“She told me just how chal­leng­ing it is to not be fully ac­cepted for all of who you are within a va­ri­ety of spa­ces. It takes a toll,” he re­called. Young, who is black, said Markle’s de­scrip­tion of be­ing wrongly iden­ti­fied as white stuck in his mind: “That sense that you can be in a space and feel ac­cepted, and then some­thing is said, and it makes you re­al­ize oh, you are not be­ing em­braced for who you are en­tirely.”

This hap­pened to Markle con­stantly. Peo­ple would ask, “What are you?” or as­sume she was white. Even her first tal­ent agent, Nick Collins, said he didn’t send her to cast­ing calls for peo­ple of color un­til she men­tioned her black mom.

But get­ting into more au­di­tions didn’t lead to more gigs. As she de­scribed in Elle, be­ing an “eth­nic chameleon” meant she wasn’t white enough for the white roles or black enough for the black roles. In the mid2000s, Collins said, di­ver­sity still felt like a box the in­dus­try was try­ing to check, rather than an as­set to re­cruit.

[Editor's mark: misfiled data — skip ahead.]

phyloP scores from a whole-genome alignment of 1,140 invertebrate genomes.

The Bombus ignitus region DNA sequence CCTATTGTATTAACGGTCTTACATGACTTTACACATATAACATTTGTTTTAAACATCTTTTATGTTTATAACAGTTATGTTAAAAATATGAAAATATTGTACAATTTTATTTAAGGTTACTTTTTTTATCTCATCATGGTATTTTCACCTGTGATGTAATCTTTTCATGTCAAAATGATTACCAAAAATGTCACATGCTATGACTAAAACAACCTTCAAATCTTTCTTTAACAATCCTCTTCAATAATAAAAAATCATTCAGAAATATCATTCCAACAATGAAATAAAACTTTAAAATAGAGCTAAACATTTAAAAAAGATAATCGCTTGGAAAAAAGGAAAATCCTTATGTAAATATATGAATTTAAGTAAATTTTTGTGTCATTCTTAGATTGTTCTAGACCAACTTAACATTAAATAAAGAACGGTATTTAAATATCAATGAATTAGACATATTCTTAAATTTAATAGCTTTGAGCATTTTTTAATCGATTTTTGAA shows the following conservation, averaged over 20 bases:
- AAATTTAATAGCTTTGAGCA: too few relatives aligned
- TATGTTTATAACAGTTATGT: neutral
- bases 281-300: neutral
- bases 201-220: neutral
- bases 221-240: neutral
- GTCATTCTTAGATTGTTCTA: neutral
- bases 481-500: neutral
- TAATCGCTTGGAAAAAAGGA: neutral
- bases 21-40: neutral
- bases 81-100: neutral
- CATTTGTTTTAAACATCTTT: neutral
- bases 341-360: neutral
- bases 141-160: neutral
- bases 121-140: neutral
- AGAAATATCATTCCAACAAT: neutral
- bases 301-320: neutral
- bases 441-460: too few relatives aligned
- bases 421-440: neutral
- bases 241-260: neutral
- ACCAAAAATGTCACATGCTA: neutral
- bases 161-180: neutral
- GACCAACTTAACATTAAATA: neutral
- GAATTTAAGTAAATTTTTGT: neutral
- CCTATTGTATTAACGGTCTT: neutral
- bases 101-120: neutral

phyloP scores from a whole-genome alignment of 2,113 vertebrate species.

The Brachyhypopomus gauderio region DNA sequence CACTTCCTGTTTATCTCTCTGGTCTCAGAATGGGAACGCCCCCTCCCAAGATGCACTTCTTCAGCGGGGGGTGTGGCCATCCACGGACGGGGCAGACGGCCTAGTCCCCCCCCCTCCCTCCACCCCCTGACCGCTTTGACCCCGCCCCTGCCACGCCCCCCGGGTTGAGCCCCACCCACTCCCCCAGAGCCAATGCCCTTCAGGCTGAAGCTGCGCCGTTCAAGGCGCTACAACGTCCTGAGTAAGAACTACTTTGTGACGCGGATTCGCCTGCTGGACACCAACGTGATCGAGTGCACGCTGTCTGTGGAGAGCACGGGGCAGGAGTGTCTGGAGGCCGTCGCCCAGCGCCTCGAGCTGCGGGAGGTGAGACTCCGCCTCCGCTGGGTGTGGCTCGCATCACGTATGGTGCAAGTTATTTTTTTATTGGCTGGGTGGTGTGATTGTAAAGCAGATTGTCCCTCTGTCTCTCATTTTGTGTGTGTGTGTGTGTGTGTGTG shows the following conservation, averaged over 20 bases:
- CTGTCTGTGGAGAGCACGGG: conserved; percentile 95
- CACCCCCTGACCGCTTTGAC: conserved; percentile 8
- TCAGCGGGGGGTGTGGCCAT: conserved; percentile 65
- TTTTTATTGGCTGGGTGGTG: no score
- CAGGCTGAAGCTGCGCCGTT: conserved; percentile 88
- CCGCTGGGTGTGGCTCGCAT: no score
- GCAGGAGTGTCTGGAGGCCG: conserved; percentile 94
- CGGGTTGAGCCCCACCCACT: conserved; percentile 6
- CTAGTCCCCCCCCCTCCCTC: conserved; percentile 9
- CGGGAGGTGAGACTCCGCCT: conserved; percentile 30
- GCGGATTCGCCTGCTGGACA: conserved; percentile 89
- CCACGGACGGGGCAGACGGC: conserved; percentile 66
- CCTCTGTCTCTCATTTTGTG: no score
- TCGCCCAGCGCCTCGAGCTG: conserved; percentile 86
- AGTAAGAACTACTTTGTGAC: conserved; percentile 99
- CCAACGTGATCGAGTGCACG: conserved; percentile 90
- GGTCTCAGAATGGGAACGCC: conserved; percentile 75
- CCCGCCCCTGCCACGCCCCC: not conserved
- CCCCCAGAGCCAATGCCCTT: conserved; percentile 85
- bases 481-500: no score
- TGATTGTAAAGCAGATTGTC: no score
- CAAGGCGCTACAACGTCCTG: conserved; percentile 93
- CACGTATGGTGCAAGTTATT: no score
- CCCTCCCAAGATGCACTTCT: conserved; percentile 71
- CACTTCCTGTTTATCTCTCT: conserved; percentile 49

“If she was hit­ting the mar­ket for act­ing jobs to­day, she would be so much hap­pier now than she was 11 years ago,” he said. “It was re­ally hard for her. She had to work hard not to pun­ish her­self for the things that she wasn’t. It was hard enough be­ing the things that she was.”

Mostly what she was: the girl who was on screen for a few mo­ments, say­ing next to noth­ing. View­ers saw her hold­ing a brief­case in tow­er­ing heels on the game show “Deal or No Deal,” tak­ing a seat on a plane next to Ash­ton Kutcher in “A Lot Like Love” and de­liv­er­ing a pack­age to Ja­son Sudekis in “Hor­ri­ble Bosses.” “You’re way too cute to be just a FedEx girl,” he tells her.

Then, at 29 years old, she au­di­tioned for “Suits.” USA Net­work was look­ing for the girl who could play Rachel Zane, a fire­brand in a pen­cil skirt whom the show’s pro­tag­o­nist would fall for. There was no eth­nic de­scrip­tor at­tached to the role.

“The re­al­ity is that girl would have been played by Jen­nifer Anis­ton 10 years ago,” said di­rec­tor Kevin Bray.

When Markle au­di­tioned, Bray re­mem­bered, there was some dis­cus­sion about what she was. Latina? Mediter­ranean? He told the oth­ers at the cast­ing ta­ble that he could tell she was bira­cial, like him­self.

By the sec­ond sea­son, Markle’s char­ac­ter had a fam­ily his­tory — her fa­ther was a black at­tor­ney.

“I re­call her be­ing very ap­pre­cia­tive that we were hon­or­ing her iden­tity,” said Aaron Korsh, the creator of “Suits.”